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Wisconsin’s Water Initiative Takes Shape
If water is the new oil, having an abundance of both water and college-educated water technology professionals statewide could give Wisconsin a competitive edge in attracting new companies that require expertise in managing what could be the 21st century's No. 1 commodity.

A five-campus Universtity of Wisconsin System Initiative was launched which will expand the state’s water technology focus and do more research.

UW-Milwaukee's School of Freshwater Sciences will establish an Aquatic Research Experience for Undergraduates to include science, technology, engineering and math students from other UW System institutions.

UW-Madison's Sea Grant Institute and its Center for Limnology, as two examples among many units focusing on water, will advance STEM activities by promoting Great Lakes and ocean sciences at the K-12 and undergraduate levels.
UW-Stevens Point will commit to expanding enrollment of STEM students, and giving them enhanced access to the Central Wisconsin Environmental Station, a Water and Environmental Analysis Laboratory, the Wisconsin Institute for Sustainable Technology Laboratory and a state-of-the-art paper laboratory.

UW-Superior's Partnerships in Education Program will involve a comprehensive freshman-to-senior-year experience centered in the Lake Superior Research Institute and the Lake Superior National Estuarine Research Reserve. It also will offer a water-focused STEM curriculum and hands-on research activities in freshwater conservation and water quality.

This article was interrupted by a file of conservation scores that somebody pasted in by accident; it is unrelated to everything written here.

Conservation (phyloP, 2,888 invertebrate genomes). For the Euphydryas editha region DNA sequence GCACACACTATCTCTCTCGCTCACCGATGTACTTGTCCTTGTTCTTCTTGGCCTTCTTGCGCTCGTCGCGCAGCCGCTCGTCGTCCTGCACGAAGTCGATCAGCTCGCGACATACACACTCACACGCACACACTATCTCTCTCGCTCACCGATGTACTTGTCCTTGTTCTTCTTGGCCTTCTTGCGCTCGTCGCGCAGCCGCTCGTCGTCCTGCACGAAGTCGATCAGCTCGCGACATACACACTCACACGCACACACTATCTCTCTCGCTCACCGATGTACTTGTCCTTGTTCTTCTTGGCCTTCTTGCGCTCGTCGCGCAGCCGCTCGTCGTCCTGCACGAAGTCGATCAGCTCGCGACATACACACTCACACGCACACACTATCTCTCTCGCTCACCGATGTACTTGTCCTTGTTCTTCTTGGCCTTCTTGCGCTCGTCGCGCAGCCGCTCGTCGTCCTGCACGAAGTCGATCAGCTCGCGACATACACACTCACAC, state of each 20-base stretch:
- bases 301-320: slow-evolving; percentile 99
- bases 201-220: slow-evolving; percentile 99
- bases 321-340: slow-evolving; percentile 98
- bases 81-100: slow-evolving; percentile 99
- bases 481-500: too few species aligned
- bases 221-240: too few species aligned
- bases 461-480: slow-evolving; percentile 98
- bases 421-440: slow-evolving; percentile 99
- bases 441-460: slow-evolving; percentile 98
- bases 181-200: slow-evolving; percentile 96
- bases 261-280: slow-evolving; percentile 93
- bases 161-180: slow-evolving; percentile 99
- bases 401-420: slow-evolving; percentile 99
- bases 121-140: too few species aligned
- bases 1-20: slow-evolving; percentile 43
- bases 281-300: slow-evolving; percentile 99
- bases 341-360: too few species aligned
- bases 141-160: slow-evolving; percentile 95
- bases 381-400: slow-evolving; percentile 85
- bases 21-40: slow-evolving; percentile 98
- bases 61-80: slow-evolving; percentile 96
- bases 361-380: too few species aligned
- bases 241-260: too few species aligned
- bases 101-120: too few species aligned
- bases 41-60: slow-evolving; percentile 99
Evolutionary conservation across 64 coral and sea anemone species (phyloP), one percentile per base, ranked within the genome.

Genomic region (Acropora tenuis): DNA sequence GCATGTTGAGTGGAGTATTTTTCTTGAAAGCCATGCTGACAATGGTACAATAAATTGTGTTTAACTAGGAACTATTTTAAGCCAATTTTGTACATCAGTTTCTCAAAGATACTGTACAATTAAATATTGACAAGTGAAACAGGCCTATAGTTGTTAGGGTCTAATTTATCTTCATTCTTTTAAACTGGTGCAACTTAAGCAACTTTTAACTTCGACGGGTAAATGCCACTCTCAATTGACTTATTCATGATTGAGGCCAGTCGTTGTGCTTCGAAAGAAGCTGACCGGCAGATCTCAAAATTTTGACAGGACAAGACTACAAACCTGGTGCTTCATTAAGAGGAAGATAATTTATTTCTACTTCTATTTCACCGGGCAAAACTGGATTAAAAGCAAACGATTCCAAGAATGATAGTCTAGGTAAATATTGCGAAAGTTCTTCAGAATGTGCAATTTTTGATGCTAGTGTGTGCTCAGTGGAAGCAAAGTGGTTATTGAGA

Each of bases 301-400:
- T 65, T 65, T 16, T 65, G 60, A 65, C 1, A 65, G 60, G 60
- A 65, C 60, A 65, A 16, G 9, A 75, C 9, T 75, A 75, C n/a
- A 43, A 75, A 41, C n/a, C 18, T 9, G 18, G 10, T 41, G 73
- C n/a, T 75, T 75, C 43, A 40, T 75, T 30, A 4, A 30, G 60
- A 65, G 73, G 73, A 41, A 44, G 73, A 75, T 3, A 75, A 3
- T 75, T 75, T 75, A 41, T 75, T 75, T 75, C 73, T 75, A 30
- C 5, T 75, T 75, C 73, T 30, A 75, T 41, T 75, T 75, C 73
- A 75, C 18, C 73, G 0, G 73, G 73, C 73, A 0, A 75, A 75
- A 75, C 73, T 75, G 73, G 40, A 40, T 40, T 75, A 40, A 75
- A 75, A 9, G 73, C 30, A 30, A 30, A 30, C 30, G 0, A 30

UW-Whitewater will collaborate through its integrated science and business water programs and new environmental science major. The programs support careers in water technology businesses, public and private organizations that manage water and land resources, agencies that form or implement water-related policies, and innovative ventures on water-related issues.

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Chemical Promotes Dangerous Algae Blooms - Wisconsin is not fully enforcing strict phosphorus limits adopted two years ago to reduce lake-algae blooms that make people sick. The state Legislature in 2010 approved DNR regulations intended to cut down on the amount of phosphorus running into waterways, where it causes algae to grow so thick that the water turns to green soup. The regulations are aimed at wastewater treatment plants, paper mills and factories – which are required to reapply for permits at five-year intervals.

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